Hands on with Windows 8.1 preview
The Windows 8.1 Preview has its own home page. Microsoft has published a somewhat long-winded Windows 8.1 Preview FAQ that has a few facts mixed in with the marketing happy talk. For technical support, Microsoft has created a dedicated Windows 8.1 forum at its Community site.
What’s new? What’s changed?
You’ll find a long list of new and changed features in Windows 8.1. Here’s a partial list:
  • A Start hint that appears on the taskbar, where the Windows 7 Start button is located
  • More flexible Start screen customization options
  • The option to go directly to the desktop instead of the Start screen
  • Much tighter integration with SkyDrive
  • More options for arranging modern (Metro) apps side by side
  • New “first party” (Microsoft-authored) Windows 8.1 apps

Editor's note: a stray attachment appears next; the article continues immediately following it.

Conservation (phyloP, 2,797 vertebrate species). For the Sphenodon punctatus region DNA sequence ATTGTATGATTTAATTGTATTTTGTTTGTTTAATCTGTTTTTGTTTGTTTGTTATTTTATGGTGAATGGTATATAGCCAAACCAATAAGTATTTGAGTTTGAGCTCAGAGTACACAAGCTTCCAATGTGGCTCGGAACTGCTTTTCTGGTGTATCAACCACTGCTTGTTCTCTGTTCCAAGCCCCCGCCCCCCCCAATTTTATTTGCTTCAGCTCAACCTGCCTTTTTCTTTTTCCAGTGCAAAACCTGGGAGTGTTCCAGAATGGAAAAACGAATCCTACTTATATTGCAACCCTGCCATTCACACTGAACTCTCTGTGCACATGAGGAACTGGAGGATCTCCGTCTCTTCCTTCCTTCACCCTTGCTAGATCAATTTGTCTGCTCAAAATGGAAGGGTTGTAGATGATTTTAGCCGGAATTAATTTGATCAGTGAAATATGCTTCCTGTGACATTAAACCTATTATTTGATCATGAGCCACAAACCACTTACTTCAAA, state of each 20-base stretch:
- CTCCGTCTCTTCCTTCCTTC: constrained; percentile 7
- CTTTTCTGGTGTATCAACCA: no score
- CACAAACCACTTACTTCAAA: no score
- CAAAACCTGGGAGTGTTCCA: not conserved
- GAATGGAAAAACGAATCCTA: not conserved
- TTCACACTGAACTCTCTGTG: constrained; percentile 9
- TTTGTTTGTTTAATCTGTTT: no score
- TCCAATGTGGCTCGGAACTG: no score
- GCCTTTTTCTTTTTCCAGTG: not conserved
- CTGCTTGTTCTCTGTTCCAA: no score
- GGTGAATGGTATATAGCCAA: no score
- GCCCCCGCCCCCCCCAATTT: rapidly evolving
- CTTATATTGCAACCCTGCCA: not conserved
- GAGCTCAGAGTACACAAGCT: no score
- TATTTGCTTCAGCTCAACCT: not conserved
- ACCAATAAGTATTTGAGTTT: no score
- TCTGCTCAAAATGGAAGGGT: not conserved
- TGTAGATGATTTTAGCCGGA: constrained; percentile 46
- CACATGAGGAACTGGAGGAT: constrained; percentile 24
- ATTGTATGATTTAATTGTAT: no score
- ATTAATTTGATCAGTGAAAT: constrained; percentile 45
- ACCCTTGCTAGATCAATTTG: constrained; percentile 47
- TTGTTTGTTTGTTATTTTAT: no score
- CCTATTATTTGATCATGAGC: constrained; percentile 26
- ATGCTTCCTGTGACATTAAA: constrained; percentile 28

• A redesigned Windows Store
  • New capabilities for third-party Windows 8.1 apps
  • A greatly enhanced PC Settings module that duplicates the desktop Control Panel
  • Support for smaller tablets
  • Internet Explorer 11, with significant improvements in tab handling and security
  • Some new capabilities for the on-screen keyboard on touch devices
  • Integrated search
Some features and apps that will be in the final release of Windows 8.1 are not yet in the preview. This includes a significant update to the Mail client, which Microsoft has shown in demos but did not include in the preview release.
What’s missing?
A few features that were in Windows 8 are not in the Windows 8.1 Preview at all. Some have been changed radically, with features removed, at least for the preview. I’ve included a detailed list here: “The missing pieces from the Windows 8.1 preview.”
What are the system requirements for Windows 8.1?